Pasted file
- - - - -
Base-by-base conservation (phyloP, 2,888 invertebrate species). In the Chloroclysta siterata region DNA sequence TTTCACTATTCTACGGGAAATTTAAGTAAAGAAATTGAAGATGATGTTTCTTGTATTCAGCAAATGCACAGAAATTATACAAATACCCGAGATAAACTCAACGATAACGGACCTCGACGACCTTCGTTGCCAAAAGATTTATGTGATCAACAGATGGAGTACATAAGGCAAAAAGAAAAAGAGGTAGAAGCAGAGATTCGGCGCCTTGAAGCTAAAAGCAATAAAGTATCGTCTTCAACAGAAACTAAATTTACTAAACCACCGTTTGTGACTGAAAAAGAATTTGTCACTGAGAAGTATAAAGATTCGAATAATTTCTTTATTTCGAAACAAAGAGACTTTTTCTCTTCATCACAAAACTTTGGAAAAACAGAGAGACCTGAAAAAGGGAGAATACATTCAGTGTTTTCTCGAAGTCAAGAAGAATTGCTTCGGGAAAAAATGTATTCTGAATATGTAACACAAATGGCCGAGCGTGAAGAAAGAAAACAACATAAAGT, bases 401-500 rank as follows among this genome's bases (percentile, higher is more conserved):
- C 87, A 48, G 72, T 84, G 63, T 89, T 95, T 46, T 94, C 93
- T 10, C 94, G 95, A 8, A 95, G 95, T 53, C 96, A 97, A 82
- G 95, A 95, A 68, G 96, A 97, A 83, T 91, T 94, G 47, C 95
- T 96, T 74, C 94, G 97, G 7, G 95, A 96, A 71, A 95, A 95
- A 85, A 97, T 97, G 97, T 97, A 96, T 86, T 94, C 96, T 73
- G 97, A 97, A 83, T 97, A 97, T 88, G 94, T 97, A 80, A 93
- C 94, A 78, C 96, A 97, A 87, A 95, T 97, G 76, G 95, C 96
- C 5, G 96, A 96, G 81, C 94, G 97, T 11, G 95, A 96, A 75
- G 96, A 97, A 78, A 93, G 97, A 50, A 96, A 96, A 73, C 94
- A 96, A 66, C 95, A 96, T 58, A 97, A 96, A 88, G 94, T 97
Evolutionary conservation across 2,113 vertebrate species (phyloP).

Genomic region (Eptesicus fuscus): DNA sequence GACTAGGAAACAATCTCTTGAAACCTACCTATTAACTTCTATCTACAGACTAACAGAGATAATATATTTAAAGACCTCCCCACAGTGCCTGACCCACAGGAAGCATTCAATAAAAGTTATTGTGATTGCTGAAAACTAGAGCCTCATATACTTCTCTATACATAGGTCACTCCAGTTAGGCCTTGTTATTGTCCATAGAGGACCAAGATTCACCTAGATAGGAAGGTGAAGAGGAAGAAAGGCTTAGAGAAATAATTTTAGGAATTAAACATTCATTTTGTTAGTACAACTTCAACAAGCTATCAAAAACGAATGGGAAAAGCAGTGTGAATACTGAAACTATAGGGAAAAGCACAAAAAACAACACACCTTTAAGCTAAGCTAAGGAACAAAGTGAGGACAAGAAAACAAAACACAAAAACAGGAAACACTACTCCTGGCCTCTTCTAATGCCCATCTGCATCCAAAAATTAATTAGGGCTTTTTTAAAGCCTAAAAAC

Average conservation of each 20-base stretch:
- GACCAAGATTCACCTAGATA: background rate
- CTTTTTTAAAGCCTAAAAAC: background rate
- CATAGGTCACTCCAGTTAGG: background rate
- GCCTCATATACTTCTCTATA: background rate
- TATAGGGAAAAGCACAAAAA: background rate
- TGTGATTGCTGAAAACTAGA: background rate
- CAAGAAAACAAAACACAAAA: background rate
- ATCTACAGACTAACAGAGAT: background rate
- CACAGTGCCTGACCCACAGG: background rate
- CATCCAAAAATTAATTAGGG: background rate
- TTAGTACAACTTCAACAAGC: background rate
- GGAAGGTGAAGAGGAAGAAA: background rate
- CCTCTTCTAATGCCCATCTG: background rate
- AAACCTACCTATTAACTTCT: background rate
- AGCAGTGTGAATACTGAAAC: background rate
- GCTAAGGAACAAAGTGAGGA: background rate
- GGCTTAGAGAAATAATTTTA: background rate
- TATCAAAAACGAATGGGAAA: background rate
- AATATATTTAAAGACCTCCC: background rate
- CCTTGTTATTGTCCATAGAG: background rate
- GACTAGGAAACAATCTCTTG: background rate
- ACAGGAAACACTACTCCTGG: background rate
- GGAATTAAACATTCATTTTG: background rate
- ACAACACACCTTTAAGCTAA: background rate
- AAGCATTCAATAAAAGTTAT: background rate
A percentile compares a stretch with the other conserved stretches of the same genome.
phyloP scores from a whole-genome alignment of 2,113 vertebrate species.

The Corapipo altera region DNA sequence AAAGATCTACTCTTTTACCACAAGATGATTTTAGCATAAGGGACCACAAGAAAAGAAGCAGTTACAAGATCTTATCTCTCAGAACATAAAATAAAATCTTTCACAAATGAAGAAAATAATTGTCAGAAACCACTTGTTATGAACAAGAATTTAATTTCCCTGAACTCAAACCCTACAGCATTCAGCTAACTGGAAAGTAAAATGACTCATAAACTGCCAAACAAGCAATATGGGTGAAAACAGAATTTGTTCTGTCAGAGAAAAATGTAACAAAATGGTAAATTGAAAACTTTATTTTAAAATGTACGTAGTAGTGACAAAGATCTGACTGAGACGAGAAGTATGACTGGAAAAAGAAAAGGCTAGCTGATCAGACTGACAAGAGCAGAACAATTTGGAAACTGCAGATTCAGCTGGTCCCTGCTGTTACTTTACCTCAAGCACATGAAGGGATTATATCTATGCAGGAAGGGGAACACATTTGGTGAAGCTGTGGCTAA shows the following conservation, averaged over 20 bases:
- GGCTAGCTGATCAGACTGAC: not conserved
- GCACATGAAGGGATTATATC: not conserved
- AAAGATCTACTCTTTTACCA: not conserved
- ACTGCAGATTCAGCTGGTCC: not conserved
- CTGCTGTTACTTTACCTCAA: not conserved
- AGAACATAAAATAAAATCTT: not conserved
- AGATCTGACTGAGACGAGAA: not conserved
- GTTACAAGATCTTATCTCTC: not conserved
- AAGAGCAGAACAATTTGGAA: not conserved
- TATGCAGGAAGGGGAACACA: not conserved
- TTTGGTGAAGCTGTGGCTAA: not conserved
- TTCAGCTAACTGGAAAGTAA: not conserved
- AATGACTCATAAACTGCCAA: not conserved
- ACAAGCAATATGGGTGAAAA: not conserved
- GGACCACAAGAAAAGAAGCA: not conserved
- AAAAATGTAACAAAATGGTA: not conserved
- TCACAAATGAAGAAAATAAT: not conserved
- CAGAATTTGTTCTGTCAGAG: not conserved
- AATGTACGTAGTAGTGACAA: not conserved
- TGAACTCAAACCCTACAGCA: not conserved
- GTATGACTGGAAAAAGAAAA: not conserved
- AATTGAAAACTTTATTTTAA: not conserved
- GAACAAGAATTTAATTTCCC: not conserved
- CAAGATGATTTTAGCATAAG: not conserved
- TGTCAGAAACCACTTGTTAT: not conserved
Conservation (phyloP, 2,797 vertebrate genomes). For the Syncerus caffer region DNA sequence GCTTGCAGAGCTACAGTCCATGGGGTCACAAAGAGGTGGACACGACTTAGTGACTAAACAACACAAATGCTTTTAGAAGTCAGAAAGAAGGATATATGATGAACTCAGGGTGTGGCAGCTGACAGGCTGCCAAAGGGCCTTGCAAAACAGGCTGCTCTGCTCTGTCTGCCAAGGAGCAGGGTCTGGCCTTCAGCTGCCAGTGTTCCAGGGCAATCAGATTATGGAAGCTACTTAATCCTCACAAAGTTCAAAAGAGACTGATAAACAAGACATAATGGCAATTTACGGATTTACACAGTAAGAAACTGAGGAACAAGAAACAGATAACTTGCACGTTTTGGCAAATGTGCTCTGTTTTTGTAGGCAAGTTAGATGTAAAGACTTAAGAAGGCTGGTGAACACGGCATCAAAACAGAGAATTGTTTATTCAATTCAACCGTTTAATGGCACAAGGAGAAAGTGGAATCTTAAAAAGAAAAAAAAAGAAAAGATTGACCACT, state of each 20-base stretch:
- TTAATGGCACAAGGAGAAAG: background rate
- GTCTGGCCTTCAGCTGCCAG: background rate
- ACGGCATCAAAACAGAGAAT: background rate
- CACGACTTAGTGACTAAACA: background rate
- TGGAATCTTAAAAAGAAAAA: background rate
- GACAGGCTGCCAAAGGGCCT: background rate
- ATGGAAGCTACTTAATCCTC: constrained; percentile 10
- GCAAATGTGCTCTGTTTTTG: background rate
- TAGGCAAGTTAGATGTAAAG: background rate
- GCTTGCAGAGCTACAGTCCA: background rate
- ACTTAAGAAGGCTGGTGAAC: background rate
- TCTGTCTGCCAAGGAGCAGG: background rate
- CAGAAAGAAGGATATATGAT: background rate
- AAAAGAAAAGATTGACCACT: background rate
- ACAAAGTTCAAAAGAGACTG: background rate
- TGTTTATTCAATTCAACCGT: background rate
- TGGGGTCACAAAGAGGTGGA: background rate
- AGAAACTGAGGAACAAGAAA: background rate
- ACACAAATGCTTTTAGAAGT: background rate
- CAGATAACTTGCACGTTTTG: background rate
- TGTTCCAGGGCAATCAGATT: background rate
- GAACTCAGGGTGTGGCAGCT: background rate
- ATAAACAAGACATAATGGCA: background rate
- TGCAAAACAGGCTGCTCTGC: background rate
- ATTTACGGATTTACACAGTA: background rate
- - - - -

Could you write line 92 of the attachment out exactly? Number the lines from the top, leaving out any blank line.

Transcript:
- TGCAAAACAGGCTGCTCTGC: background rate